Adam Smith Business School
RESEARCH EXCELLENCE FRAMEWORK (REF) 2021 RESULTS
We are very pleased to have such a positive outcome at REF2021.
The School has performed strongly on outputs, with 89.6% assessed as world-leading or internationally excellent. This reflects the growing maturity of the Business School which for REF2021 submitted as a single entity including Economics.
On Environment, we received a 100% score for creating a research environment conducive to producing research that is internationally excellent or higher, with 50% considered to be offering the vitality and sustainability for world-leading quality research and outstanding impact. This reflects the strong sense of collegiality, a supportive research culture organised around Research Clusters, and the strong growth of the Adam Smith Business School doctoral programme.
In terms of impact 61.1% of our submission achieved the highest level, assessed as outstanding in its reach and significance, with the remaining 38.9% assessed as very considerable. Following the tradition established by Adam Smith himself, the Business School has commitments to the private, public and third sectors, which enabled the selection of Impact Case Studies from a wider portfolio of socially useful impact that forms part of our mainstream activity.
As REF Champion, Professor David Heald said: “The success of our REF2021 submission shows the Adam Smith Business School coming of age. This could not have been achieved without the dedication and hard work of academic and professional staff over the assessment period from 2014 to 2020. This result will enhance the future attractiveness of the Adam Smith Business School to potential students and staff.”
A strong contributor to the result is the University’s investment in the Business School. This success will help motivate staff who have experienced two difficult years due to the disruption caused by the pandemic.
Establishing the Scottish Fiscal Commission
UofG researchers developed an extensive body of research on fiscal policy and its institutions in response to fiscal policy failures, which have had a significant impact on the formation and design of the Scottish Fiscal Commission (SFC) and its associated policy activities.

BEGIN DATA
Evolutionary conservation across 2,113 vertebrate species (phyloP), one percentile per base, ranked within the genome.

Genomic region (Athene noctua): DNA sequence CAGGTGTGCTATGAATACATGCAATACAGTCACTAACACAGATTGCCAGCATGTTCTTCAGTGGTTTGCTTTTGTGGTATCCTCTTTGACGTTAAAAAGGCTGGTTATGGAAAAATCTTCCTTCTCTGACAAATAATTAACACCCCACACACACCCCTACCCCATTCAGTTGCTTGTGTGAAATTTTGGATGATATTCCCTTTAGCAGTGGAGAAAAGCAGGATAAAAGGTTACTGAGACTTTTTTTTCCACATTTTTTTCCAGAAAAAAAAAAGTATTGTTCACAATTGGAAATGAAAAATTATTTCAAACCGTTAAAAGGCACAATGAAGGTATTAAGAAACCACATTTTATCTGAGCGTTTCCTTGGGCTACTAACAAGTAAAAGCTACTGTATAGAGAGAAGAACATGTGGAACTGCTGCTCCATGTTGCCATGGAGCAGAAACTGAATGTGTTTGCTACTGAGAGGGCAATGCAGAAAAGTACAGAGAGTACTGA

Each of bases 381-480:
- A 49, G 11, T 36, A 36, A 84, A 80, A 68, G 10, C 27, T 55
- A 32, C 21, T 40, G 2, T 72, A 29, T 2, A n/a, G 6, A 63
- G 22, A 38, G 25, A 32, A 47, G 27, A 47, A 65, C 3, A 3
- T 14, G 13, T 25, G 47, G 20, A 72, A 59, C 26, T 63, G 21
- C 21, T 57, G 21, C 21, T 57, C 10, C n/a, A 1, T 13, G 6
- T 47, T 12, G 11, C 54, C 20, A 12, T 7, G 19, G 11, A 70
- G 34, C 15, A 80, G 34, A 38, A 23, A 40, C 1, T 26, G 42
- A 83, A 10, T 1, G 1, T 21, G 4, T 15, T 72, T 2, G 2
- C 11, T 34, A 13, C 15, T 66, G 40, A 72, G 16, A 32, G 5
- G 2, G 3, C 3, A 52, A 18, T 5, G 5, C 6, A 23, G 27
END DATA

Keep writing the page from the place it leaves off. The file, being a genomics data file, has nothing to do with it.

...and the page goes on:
Increasing financial recoveries using insights from behavioural economics
Exemptions from payment for dental and ophthalmic treatments cost NHS Scotland approximately £75m per annum. Professor Ghosal and Dr Koutmeridis worked with NHS Scotland to co-design a new intervention for incorrectly claimed exemptions for payment.
Influencing capital income taxation in the United States
Research by Professor Céline Azémar (UofG) and Professor Glenn Hubbard (Columbia University) challenged the US Congressional Budget Office orthodoxy that most of the burden of corporate tax is borne by those with capital.
Informing policy and debate on democratic public ownership
There is increasing evidence of the inability of the private sector to deliver affordable, effective and sustainable public services. Professor Andrew Cumbers’ research has shaped policy and debate in Scotland, at UK-level and internationally.
Restoring public trust in the accountancy profession
Professor Catriona Paisey’s research seeks to understand what it means to be an accounting professional at a time of increased public scrutiny. Her research has underpinned changes to Institute of Chartered Accountants of Scotland (ICAS) policy and practice via bold new ethics guidance, which supports speaking up and whistleblowing.
Supporting entrepreneurship through angel investing
Entrepreneurship is a driver of innovation, wealth and job creation. Professor Colin Mason’s research establishes the conditions under which businesses start and scale-up, and identifies mechanisms to support the emergence of high-growth firms—such as angel investing.
Supporting the development of a Community Food Hub in Glasgow’s East End
The sustainability of local food systems has global economic and environmental implications. UofG research underpinned the establishment of a Community Food Hub in Dalmarnock, one of the City’s most deprived areas, which supports sustainable local food production and healthy consumption.